EPISODE 1 BLOG
Welcome aboard to Stories at SEA, a podcast documenting SEA’s Ocean and Climate voyage from San Diego, CA to Papeete, Tahiti in the fall of 2022. We start the episode thinking about what it was like to leave San Diego. After a few days spent at the dock provisioning and preparing the ship, it was a cathartic moment to wave goodbye to Morgan Hayman’s parents who came to the dock with “Bon Voyage” signs. Oh wait. First, we got fuel, and then we did safety drills, and then we anchored for the night. But the next morning, we finally left land behind. Emily Rogers felt that it was surreal to be leaving, and Morgan said, “We looked behind us for 20-30 minutes, and then everyone turned around, basically said bye, and looked forward.” We were off!
Getting accustomed to the routine of a moving ship was a learning process. On top of learning a new schedule and tasks, everything moved all the time! Simple tasks required lots of balance and patience, but if you approached it the way Kris Riddle did, it could be lots of fun. The watch system began shortly after leaving San Diego. There were three watch groups – A, B, and C – and four watch times which meant we all rotated through standing watch at different times. That meant we slept and woke up at all hours, and I know I got very good at taking naps. In this episode, we hear from several students about what daily life was like. A note about Lexi Valachovic’s segment, I was usually the person to wake Lexi up, actually, and the balance between whispering, so as not to wake other people up, and being loud enough, so that Lexi could actually hear me, was a difficult one!
We also hear from Stella Streufert talking about standing dawn watch while in lab. An activity particular to dawn watch was coming up with the science report. Every dawn watch (0100-0700) the Chief Scientist wrote a question for the watch group to answer. Some examples were: what is diel vertical migration, how does bioluminescence work, or my favorite, what is an atoll? The group spent time during watch coming up with an answer and created a short presentation for class. There was even a special song we sang that introduced the science report, but you’ll have to hear that one in person!
Let’s turn to the lab. In this episode, we talk to Micah Strike who was researching the connections between the abundance of phytoplankton, microscopic sea plants, the abundance of zooplankton, slightly larger but still microscopic animals, and myctophids, small fish that swim in the open ocean. Micah mentions abiotic a few times which means non-living and pelagic which means open water. Ali Fox and her group did an incubation experiment where they were trying to grow phytoplankton in environments that contained different amounts of nutrients to determine what conditions facilitated phytoplankton growth. Ali talks about the deep chlorophyll maximum which is exactly as she says, an area in the ocean where there is assumed to be lots of phytoplankton because of high levels of chlorophyll. These areas of high phytoplankton abundance are usually controlled by currents bringing lots of nutrient-rich waters closer to the surface. Lastly, Rikki Held was in a group examining the relationship between the top layer of the ocean and primary productivity, and planned to study this in the different areas of the ocean we’d be sailing through. Later in the show, we’ll check back in with these students to learn about how their projects are progressing.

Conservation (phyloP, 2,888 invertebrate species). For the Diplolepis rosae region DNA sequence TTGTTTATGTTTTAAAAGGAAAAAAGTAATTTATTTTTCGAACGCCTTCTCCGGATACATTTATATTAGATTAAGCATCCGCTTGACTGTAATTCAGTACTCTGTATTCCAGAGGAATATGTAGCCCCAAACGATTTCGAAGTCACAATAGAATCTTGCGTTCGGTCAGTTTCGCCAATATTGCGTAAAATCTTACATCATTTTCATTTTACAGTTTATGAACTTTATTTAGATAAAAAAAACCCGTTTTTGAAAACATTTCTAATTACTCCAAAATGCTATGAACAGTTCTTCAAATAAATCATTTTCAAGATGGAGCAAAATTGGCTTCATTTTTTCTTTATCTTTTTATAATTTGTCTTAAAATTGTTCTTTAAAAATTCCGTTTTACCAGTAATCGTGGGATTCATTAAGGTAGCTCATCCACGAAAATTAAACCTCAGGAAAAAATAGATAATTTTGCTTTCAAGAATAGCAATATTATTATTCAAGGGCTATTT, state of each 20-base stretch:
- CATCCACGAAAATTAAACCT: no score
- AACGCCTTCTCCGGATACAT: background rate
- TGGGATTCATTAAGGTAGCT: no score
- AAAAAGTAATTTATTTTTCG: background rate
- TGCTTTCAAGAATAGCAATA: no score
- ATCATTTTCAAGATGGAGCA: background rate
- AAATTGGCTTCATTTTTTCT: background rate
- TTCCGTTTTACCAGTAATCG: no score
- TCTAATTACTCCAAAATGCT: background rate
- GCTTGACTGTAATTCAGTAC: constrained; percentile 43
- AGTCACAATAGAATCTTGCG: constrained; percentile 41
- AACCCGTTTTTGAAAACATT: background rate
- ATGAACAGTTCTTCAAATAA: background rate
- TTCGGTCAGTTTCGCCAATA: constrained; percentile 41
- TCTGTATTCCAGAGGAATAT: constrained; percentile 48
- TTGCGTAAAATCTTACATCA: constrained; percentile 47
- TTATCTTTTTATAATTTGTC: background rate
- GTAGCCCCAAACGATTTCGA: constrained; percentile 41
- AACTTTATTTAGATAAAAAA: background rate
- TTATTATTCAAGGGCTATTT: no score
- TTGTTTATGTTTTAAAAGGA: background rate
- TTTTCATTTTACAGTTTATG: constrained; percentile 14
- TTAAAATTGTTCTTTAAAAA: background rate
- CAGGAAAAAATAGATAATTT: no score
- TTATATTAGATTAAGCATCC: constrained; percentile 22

As I developed the podcast project, I spent a lot of time listening to published podcasts which was both daunting and a good source of ideas. One of my favorites is the Moth because I like the format and raw emotion in the stories. I wanted the Ocean Moments section of each podcast to sound Moth-esque, a little detached from the rest of the episode, with few interruptions from me, highlighting honest, original stories. In this episode, we hear Stella Streufert talk about Puget Sound, Parker Rehmus describe kayaking on the West Coast of British Columbia, and Henry Hua talk about horseshoe crabs on Plumb Beach in New York City. As I put the episode together, I realized these three stories were set close to home for Stella, Parker, and Henry; a point made even more poignant set against the foreign environment we all found ourselves in at the end of the first week over 900 miles away from land.
And that’s it for this episode of Stories at SEA! Next week, we’ll talk more about student projects, hear about a swim call, sail through the Intertropical Convergence Zone, and get drenched by a few squalls. Thanks for listening and fair winds! Many thanks to Morgan Hayman, Lexi Valachovic, Emily Rogers, Calvin Lucido, Stella Streufert, Kris Riddle, Ali Fox, Katie Power, Micah Strike, Parker Rehmus, Henry Hua, and Rikki Held for sitting down to chat with me for this episode, to the entire crew of the Robert C. Seamans for letting me take time each day to interview in the aft cabin, and to Dr. Sarah Kingston for her photograph that was the inspiration for the podcast cover art.